The article discusses a few of the different ideas on this infographic. One of the things described as ‘in progress’ above is 3D Printed Bio Materials. This is the idea that we can use 3D printers to create organs, parts of organs, tissue matter, stem cells even bone marrow. Wow.
So, that’s what I’ve decided to focus on today. I did a bit of digging online and discovered some videos and more info about it to share with you. But no doubt I’ll be coming back to concentrate on other things in that fantastic infographic very shortly.
The geniuses at Organovo have been developing blood vessels. Take a quick look at the videos below – if you’re anything like me, you won’t be disappointed.
It just seems incredible that potentially so soon in the future this will be a viable option for the massive number of people needing organ transplants. I find this totally inspiring. It is so incredible what technical and digital developments are allowing us to do.
I was taking a little browse through the #digitalhealth trend on Twitter this morning and came across @JanSeghers tweet linking to and article on Mashable discussing 5 big digital health innovations that will hit us in 2015. The one that caught my eye most was BitBite. Take a look at this video…
Being someone that has tried (and often failed) to improve my eating habits (like most people in the UK) this seems like quite a cool idea. Although it is a little creepy to have something ‘whisper in your ear’. Personally, I think being constantly monitored and reminded is a good way to build up new habits and I think this is a really clever way of doing just that. Unfortunately as a skint student I can’t afford to back this on Indiegogo but I would if I could. Maybe more out of curiosity though because I do rather enjoy scoffing excessive amounts of cheese and marmite toasties.
Okay, so I’ve got a couple of videos to show you. Take a look, and you’ll see something I think is pretty incredible. It’s all about senses – particularly sound and sight – and how recently developed technology can improve upon sight (or even make it from scratch) for those who really need it. Forget Google Glass materialistically bringing the internet into our everyday vision and imagine being given a form of visual perception if you’d only ever seen darkness and grey vague shapes.
Isn’t that incredible? Okay, so it may not be fully restoring sight and the sounds are pretty intense to you and me but that is a major development in technology and in health.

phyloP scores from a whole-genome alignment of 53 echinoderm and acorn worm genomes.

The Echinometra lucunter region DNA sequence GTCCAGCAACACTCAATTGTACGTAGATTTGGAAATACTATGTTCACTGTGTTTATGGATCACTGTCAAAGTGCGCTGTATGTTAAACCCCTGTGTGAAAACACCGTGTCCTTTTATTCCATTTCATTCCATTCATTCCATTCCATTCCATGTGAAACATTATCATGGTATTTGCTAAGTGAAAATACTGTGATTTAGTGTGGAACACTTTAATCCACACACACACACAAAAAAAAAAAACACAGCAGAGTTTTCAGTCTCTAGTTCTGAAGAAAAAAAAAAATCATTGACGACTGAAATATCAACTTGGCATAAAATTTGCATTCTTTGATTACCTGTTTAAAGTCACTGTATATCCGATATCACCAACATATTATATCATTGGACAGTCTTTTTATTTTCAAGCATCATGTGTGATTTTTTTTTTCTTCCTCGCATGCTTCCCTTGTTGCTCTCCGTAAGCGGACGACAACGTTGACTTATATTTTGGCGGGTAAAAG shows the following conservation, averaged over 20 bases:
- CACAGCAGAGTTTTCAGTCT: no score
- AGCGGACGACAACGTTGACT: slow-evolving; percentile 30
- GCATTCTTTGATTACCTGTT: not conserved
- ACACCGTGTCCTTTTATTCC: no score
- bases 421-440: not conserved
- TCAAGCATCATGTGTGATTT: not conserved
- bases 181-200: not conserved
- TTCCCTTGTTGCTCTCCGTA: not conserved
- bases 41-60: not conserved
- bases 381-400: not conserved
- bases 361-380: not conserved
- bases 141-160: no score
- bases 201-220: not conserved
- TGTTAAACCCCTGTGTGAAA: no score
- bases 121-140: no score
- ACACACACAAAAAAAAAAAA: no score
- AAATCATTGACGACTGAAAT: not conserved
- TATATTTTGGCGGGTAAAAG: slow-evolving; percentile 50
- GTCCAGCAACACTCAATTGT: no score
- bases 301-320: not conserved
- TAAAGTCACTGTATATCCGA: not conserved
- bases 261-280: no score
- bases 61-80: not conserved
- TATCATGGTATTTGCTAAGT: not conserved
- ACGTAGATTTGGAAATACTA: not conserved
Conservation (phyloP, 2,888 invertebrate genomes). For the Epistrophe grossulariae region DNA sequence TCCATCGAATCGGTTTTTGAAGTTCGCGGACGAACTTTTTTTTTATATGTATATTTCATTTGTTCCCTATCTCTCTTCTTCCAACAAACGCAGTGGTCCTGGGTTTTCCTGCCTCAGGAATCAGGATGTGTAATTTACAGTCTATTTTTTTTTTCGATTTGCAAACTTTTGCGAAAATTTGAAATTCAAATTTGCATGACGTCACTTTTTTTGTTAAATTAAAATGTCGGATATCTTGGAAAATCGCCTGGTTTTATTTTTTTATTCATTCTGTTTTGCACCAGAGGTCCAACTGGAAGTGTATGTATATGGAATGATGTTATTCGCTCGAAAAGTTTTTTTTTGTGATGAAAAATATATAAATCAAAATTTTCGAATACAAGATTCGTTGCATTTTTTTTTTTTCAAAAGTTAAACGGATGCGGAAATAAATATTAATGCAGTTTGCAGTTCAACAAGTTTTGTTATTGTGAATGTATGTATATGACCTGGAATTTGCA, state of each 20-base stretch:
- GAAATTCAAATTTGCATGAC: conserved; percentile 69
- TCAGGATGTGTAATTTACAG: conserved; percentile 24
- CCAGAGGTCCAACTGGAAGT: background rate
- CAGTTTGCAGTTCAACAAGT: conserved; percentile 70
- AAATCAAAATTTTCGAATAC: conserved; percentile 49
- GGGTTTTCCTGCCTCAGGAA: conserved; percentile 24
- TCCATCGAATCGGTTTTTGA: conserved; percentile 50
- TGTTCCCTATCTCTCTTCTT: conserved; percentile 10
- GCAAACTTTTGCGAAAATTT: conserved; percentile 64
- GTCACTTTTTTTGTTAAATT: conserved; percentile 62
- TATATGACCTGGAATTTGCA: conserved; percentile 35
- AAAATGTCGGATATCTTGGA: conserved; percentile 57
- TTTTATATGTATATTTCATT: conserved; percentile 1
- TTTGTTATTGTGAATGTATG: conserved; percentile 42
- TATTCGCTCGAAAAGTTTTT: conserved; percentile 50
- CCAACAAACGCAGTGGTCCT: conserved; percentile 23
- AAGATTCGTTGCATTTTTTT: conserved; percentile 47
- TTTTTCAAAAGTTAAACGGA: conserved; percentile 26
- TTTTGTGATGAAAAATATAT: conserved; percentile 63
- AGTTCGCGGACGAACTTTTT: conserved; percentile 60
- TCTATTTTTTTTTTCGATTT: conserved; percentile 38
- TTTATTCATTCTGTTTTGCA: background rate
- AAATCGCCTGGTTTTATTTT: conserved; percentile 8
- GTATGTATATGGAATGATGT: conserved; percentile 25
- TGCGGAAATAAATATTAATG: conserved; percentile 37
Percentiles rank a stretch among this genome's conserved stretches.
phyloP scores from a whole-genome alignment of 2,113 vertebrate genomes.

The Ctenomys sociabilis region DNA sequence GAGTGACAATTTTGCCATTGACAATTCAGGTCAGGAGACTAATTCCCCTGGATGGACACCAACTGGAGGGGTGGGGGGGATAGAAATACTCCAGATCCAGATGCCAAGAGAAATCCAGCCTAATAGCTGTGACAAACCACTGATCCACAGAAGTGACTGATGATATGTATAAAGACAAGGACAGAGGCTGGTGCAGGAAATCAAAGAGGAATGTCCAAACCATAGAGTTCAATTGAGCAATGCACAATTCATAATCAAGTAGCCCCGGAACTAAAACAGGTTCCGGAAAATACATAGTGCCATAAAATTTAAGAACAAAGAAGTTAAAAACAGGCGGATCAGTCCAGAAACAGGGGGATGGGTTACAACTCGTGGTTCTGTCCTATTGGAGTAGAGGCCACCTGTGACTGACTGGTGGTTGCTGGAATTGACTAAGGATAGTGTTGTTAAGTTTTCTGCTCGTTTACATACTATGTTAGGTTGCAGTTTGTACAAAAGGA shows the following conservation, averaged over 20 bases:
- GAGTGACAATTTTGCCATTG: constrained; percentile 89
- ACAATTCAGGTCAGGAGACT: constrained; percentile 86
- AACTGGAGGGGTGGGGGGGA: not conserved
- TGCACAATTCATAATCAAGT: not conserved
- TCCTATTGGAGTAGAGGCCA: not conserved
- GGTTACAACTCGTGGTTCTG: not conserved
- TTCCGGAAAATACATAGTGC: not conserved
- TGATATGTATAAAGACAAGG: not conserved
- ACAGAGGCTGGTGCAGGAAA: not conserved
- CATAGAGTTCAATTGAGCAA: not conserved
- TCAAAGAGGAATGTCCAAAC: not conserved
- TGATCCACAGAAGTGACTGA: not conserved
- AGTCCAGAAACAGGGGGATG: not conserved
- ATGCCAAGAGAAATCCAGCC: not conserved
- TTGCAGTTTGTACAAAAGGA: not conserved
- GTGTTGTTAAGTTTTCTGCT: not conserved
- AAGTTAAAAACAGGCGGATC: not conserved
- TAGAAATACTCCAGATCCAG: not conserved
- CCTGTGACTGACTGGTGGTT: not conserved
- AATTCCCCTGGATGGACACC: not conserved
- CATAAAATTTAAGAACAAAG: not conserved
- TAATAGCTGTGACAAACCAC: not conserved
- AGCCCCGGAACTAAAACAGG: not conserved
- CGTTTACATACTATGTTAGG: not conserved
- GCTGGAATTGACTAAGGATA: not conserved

I stumbled across vOICe (with the capitalised ‘OIC’ standing for ‘Oh I See’, go on say it out loud) in the Guardian. It has been in the making for over a decade and the app is totally free so even you could turn your phone into this illusion of vision device.
The Guardian article above discusses the idea that this research and the vOICe device is more beneficial than stem cell technology. This is because using stem cells to improve vision can often be expensive and disappointing. People get their hopes up, expecting it to be how it was before and feel let down when they’re still only seeing the world sub-par to what it once was (often leading to other issues like depression).
I know that it seems quite overwhelming and doesn’t sound like it would be all that effective when you watch the video of walking round the yard but according to Proulx, the researcher whose work has been used here, it actually does a pretty good job. In an article in the Guardian he is quoted:
In the first couple of months after someone had received a retinal implant, they could expect to have a level of vision that was “20/800” – equivalent to being able to see the outline of things that were directly in front of them.
To put this in perspective, a short-sighted person who removed their glasses would have a level of vision that was around 20/400, meaning that they could see clearly up to a foot away. “We found that after just a week’s basic training, people were able to get to levels of 20/250.”
The actually technology is developed by Dr Peter Meijer, he has described the vOICe and learning to use it in an article by the BBC:
While it can’t track fast cars or read small print efficiently, it does allow blind users to trace out buildings, read a graph and even watch television.
Comparing it in terms of difficulty to learning a foreign language, Meijer hopes that in the long run, users will become more “fluent” in the mental translation so that it becomes more like natural perception, without conscious effort.
Think how much difference this kind of technology could make. It could just make everyday life that much easier. And I’m still astounded by just how clever it is.